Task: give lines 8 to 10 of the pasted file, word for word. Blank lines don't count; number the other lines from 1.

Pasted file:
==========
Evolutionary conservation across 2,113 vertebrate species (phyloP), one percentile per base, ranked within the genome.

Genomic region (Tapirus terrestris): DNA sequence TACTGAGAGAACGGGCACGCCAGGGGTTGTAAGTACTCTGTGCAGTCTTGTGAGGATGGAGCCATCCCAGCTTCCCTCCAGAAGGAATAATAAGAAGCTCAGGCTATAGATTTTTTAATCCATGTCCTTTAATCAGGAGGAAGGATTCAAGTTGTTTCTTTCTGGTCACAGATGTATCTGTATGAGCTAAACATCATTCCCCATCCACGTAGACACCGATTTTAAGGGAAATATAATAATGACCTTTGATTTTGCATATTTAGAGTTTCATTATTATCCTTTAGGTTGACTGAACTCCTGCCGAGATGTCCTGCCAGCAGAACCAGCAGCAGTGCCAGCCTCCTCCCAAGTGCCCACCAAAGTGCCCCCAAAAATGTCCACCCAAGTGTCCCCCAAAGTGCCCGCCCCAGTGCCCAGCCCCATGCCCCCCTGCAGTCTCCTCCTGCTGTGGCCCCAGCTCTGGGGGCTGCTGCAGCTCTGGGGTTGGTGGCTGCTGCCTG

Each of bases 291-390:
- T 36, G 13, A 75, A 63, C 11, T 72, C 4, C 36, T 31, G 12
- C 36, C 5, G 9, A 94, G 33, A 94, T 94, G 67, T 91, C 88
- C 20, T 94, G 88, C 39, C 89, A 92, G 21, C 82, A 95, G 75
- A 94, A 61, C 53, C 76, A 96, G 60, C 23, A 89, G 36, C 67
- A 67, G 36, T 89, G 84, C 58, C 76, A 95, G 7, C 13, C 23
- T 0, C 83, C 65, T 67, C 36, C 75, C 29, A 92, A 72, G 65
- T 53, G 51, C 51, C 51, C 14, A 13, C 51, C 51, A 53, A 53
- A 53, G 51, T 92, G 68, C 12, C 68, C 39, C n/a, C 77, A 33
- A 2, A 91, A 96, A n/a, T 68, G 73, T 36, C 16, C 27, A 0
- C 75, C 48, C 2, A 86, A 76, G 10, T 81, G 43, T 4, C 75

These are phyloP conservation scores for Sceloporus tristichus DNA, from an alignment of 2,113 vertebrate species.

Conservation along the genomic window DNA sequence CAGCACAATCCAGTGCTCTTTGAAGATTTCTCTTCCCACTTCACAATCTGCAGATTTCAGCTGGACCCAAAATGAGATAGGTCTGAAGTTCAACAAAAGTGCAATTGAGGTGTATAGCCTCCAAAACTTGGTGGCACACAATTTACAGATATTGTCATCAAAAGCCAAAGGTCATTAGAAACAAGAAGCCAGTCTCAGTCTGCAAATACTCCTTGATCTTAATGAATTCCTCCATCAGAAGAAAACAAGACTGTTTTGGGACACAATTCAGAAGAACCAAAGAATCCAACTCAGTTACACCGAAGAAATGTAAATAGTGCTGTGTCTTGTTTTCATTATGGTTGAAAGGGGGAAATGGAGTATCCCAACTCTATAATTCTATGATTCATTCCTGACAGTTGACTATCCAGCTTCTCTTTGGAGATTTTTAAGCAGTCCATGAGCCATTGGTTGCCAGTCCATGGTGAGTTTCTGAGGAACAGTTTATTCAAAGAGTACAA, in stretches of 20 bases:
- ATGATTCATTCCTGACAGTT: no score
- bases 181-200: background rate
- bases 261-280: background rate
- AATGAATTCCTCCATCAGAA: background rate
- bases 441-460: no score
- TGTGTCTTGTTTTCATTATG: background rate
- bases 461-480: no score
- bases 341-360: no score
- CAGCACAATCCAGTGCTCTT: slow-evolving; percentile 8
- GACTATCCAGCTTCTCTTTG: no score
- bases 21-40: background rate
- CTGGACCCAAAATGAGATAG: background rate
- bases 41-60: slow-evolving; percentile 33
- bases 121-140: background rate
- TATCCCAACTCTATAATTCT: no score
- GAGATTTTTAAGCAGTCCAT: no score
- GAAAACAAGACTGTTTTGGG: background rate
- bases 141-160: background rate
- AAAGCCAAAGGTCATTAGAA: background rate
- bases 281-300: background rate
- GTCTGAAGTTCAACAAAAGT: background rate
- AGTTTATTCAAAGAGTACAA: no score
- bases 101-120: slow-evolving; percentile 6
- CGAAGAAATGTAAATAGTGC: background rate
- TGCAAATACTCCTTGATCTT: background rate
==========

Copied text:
- A 67, G 36, T 89, G 84, C 58, C 76, A 95, G 7, C 13, C 23
- T 0, C 83, C 65, T 67, C 36, C 75, C 29, A 92, A 72, G 65
- T 53, G 51, C 51, C 51, C 14, A 13, C 51, C 51, A 53, A 53